chicks growth rate

Discussion in 'Chicken Behaviors and Egglaying' started by FoghornTim, Mar 4, 2015.

  1. FoghornTim

    FoghornTim Out Of The Brooder

    Feb 17, 2015
    Grove City Ohio
    I am soon to venture into chicks, I do not have a coup built yet, how soon should I get that going once chicks are at my house? I am in Grove City Ohio, winter has not unlocked itself on us yet either, getting another blast now as I right this on March 4h. SO getting into the yard to pick the right spot and then the right design will be a bit slow to come, until it warms up more. Thanks in advance for your views,
    Last edited: Mar 4, 2015
  2. julesisthehen

    julesisthehen Out Of The Brooder

    Aug 5, 2014
    In my experience it usually takes them about 4-5 weeks to have mostly feathers and a little fuzz left, which is about the time they start flying out of or perching on the side of my brooder. If you get just hatched chicks that's probably how long you have until they get too big for a brooder, unless it is very large. Best of luck!
  3. aart

    aart Chicken Juggler! Premium Member

    Nov 27, 2012
    SW Michigan
    My Coop
    Seriously, I wouldn't get chicks until the coop is took me a couple months to build my coop and it's in a building that was already there, the plans were already all worked out in great detail (that took more months of research), I used all new materials and have good building skills. Projects always take longer and cost more than you think they will.

    But then, I'm a planner....I don't like to have to react to emergency situations, especially when it concerns the welfare of my animals. Chickens are much more fun if you have the proper sized housing for them, but it can be a nightmare if you have to scramble to keep them and you safe and comfortable.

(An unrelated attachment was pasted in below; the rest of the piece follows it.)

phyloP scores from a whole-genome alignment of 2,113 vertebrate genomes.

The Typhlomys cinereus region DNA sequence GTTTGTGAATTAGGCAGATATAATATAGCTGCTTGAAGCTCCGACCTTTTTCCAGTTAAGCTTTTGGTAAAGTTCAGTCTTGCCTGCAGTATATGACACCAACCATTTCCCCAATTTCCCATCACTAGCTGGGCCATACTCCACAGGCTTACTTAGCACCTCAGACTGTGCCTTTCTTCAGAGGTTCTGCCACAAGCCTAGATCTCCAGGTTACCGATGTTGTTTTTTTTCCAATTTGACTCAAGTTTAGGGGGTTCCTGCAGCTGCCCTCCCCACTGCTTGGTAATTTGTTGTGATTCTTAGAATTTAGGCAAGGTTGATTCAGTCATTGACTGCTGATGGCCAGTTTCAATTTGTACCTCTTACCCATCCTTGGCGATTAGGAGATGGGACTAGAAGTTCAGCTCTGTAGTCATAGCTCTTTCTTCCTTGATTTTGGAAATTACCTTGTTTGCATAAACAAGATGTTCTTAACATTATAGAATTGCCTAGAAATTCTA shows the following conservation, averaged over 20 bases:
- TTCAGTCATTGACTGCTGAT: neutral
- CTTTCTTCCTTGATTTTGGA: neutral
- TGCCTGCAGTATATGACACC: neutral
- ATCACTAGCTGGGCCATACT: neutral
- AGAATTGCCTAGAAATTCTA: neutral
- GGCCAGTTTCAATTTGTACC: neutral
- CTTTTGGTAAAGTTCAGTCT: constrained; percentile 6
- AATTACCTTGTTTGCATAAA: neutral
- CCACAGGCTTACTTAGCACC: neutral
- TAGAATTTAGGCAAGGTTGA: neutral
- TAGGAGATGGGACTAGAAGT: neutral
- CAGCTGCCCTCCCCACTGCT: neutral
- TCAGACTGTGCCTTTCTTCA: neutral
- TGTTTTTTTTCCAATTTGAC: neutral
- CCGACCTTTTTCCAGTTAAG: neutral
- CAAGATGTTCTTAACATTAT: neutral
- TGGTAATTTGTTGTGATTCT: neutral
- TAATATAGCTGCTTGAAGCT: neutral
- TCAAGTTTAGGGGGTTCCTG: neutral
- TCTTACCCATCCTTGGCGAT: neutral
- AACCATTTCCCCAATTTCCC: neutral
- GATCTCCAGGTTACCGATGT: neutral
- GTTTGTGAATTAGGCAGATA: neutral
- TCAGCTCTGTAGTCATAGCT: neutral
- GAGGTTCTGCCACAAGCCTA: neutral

I spent all summer clearing the existing large shed and building the coop enclosure, then got my mixed age flock....they stayed in the coop for another 2-3 weeks while I built the run and tweaked things in the coop that weren't working well for the birds and me maintaining them.
  4. sunflour

    sunflour Flock Master Premium Member Project Manager

    Jan 10, 2013
    aart has given you good advice.

    I live in a much milder climate than you - Georgia. Started building our coop on already prepared ground one week before getting day old chicks. We were able to fininsh it by 5 weeks - but if had experienced rain or snow delays, would have had to let the girls run wild in my garage. They grow so fast, and by 5 weeks you will really need to be totally ready to move them out of even a spacious brooder.

    Good luck with your plans.
  5. DanEP

    DanEP Chillin' With My Peeps

    May 15, 2010
    Cadiz Ky
    I go with the rule of they need a coop at three weeks old rule. They always grow faster than you think and I don't like to crowd them in the brooder. I wouldn't get chicks till the coop is at least close to being usable. You can always tweak the coop with the chicks in there as long as their safe and secure like you won't need roosts or nest boxes right away. It can be hard to wait to get you chicks but your life will be a lot easier if your prepared.
  6. FoghornTim

    FoghornTim Out Of The Brooder

    Feb 17, 2015
    Grove City Ohio
    thanks everyone for your thoughts, I walked right past the chicks at Rural King in Circleville Ohio last weekend, my heart was saying go ahead and purchase, my head said no, build the coup first, so I will, feedback appreciated
  7. lazy gardener

    lazy gardener Flock Master

    Nov 7, 2012
    I agree. Start the coop NOW. That way, if you make good progress on it, you'll be more secure knowing that it's ALMOST done when you get those chicks. My coop that I expected to be done in 2 weekends took 10 weekends, and a lot of extra time in between to get it finished. It still needs some outside work. Chicks are incredibly messy. Their fine oily silty dander flies every where to cover every surface. If you have a coop, you can even brood them IN THE COOP!

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